Yankees Rumors: Diamondbacks left-hander Robbie Ray
Even with Domingo German expected to come off the IL on Tuesday, the Yankees are still in need of a starting pitcher. The latest suggestion comes from Ken Rosenthal and his belief that Robbie Ray would be an excellent addition.
One night after the Yankees bullpen blew a 2-1 James Paxton lead — and eventually succumbed to a 4-2 loss to the lowly Mets, Domingo German will be activated off the injured list and hopefully pitch the way he did over this first 11 starts, and not his last two.
With the recent, best case scenario revelation that Luis Severino will not return until at least August, the Yanks need to add a reliable starter sooner rather than later. And with only 28 days until the July 31 trade deadline, time is of the essence.
Names such as Madison Bumgarner, Zack Wheeler, Marcus Stroman and Matt Boyd have been tossed around thus far; however, a new name has entered the fray, Robbie Ray.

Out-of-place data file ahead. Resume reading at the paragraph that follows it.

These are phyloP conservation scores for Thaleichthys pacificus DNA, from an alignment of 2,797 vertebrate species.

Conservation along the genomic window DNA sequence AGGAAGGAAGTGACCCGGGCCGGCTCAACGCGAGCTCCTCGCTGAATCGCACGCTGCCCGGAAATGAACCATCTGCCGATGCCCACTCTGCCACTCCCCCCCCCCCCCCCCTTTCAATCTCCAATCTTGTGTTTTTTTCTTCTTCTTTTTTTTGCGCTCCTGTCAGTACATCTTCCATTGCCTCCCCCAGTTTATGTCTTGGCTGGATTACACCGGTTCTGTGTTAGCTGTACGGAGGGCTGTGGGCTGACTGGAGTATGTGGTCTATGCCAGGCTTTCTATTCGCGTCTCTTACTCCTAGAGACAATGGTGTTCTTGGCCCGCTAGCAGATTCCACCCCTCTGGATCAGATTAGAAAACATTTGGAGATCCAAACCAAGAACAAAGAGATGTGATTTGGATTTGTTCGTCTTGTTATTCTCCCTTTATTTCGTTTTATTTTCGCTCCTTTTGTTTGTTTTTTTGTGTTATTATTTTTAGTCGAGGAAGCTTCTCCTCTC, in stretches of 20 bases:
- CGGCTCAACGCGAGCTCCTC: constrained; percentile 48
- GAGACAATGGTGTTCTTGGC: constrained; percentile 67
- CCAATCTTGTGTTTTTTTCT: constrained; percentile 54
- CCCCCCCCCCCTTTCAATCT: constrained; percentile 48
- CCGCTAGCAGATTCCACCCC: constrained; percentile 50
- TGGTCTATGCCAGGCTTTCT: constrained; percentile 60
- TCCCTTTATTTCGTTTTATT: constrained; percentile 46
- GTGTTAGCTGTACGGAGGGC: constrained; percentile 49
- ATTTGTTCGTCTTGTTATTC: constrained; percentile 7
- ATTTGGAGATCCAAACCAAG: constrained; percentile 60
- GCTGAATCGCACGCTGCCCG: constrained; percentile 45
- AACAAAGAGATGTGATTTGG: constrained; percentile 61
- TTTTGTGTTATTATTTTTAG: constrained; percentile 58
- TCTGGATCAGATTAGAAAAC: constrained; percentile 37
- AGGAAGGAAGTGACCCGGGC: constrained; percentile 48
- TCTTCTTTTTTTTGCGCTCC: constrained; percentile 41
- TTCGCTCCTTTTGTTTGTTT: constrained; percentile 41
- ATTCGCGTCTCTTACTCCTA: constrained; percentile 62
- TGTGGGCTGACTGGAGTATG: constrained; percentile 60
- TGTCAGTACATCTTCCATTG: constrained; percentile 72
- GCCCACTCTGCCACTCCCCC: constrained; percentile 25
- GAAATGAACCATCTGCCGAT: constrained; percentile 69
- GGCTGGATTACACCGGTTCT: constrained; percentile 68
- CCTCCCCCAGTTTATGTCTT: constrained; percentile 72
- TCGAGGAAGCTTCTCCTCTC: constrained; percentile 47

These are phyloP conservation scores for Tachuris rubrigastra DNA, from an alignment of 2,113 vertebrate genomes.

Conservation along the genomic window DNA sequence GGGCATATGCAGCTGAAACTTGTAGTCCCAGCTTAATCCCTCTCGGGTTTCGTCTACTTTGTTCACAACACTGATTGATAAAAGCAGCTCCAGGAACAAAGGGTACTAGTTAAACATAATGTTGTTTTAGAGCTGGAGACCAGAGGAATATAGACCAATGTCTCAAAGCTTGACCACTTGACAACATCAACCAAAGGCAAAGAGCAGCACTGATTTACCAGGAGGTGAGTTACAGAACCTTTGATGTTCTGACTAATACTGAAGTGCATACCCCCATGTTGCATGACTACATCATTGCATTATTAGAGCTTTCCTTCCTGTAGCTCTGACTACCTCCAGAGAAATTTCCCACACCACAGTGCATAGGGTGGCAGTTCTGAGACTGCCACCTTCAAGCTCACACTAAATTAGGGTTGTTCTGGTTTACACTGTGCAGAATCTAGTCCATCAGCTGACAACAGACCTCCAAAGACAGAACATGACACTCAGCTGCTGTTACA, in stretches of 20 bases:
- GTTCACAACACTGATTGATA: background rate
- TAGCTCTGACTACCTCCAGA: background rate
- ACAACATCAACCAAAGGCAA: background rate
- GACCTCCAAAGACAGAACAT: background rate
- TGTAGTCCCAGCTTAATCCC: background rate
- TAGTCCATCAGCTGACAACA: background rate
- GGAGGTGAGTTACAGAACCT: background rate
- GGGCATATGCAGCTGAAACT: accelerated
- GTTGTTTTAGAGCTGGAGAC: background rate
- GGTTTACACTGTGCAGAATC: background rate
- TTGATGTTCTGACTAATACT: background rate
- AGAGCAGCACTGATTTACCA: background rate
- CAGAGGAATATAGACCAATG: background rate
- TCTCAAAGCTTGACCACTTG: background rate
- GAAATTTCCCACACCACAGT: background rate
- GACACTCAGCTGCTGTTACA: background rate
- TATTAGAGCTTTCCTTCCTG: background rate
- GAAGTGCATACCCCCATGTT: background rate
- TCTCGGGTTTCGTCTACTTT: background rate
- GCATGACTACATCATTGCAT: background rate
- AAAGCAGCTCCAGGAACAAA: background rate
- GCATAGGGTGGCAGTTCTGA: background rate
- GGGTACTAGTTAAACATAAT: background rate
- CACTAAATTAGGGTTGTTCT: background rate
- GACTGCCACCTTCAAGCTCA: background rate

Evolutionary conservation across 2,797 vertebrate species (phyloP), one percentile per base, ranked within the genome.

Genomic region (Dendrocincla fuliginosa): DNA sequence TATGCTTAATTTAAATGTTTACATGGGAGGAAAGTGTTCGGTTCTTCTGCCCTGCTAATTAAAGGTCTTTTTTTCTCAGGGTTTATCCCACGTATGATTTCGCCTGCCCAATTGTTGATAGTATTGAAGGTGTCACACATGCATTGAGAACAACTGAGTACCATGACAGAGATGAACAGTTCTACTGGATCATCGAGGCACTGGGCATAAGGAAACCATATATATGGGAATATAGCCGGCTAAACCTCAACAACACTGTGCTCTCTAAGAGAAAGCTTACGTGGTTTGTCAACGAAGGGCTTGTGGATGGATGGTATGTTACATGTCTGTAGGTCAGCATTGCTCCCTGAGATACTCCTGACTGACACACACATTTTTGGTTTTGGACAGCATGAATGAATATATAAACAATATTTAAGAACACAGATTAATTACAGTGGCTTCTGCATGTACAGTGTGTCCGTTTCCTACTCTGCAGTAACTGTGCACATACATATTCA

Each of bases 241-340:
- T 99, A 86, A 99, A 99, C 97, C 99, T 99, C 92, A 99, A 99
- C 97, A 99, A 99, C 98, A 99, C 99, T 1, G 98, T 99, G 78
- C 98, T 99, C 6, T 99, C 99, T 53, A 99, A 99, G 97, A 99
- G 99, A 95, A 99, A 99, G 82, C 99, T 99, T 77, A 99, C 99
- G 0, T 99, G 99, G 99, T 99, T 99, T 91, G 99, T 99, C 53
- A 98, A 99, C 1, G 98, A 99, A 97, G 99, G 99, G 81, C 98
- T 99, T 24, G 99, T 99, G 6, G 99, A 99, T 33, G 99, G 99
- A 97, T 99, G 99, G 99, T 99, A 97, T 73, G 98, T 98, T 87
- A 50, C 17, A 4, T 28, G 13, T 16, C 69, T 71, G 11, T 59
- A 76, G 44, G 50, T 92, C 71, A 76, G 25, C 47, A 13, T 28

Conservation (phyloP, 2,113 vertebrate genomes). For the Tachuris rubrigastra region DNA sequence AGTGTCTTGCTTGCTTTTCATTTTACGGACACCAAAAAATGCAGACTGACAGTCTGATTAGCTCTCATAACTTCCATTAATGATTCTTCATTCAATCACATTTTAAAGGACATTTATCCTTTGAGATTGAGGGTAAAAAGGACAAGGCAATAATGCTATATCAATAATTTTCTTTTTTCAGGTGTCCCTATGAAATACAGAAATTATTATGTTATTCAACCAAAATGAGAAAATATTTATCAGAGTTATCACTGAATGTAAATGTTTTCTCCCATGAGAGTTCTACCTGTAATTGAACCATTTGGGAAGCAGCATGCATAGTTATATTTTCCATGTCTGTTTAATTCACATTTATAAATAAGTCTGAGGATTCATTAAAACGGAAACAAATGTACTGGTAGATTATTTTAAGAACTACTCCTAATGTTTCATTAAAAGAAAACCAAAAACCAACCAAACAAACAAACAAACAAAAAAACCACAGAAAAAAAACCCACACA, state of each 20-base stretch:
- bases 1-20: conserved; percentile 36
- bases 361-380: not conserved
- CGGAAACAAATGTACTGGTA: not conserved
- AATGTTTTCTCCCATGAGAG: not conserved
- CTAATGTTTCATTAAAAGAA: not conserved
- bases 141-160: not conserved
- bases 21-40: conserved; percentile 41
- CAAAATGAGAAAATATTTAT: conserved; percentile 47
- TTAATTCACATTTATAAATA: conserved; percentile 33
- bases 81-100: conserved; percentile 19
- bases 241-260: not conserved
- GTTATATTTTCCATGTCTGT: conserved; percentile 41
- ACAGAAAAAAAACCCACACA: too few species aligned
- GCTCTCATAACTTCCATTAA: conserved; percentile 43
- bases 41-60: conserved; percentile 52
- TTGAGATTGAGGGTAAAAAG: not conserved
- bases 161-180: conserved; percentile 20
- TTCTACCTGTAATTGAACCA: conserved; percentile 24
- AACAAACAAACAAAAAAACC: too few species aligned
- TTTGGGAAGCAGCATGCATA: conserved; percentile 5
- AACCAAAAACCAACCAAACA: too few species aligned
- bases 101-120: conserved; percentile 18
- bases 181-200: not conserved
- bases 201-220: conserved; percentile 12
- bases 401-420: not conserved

Courtesy of Ken Rosenthal of The Athletic, should the 43-44 Arizona Diamondbacks decide to go into full-blown rebuild mode, a sleeper of a trade asset could become left-hander Robbie Ray.
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"Lefty Robbie Ray, earning $6.05 million this season with one year of arbitration remaining, would be a less complicated transaction. The Yankees and other teams historically have liked Ray not simply because he is left-handed, but also because his career 28.3 percent strikeout rate is higher than that of Clayton Kershaw (27.4), Madison Bumgarner (23.9) and Patrick Corbin (22.9).Ray, 27, has the upside of a No. 2 starter, though he rarely pitches deep into games. Teams also view him as a potential weapon out of the bullpen in the postseason."
Coming off a career-best 15 wins and first ever All-Star Game appearance in 2017, Ray battled injuries last season, tossing only 123.2 innings. His career high in innings pitched (174.1) came in 2016.
Pitching for a mediocre Diamondbacks team this season, Ray is 5-6 with a 4.10 ERA, 1.358 WHIP and 129:49 K:BB ratio across 98.2 frames. Though the walks and 14 home runs allowed are a bit high, his .233 BAA and 0.96 GO/AO are workable.
Naturally, Yankee fans would probably like to see the club acquire someone a little more refined, especially when it comes to playoff experience, but Ray could be had for a lot less than many of the other available names on the trade market.
General manager Brian Cashman must think long and hard if Ray’s stuff will translate to the Bronx. In his past seven outings, Ray has been hit especially hard — going 1-5 with a 5.31 ERA (24 earned runs) and 38 hits allowed in 40.2 innings.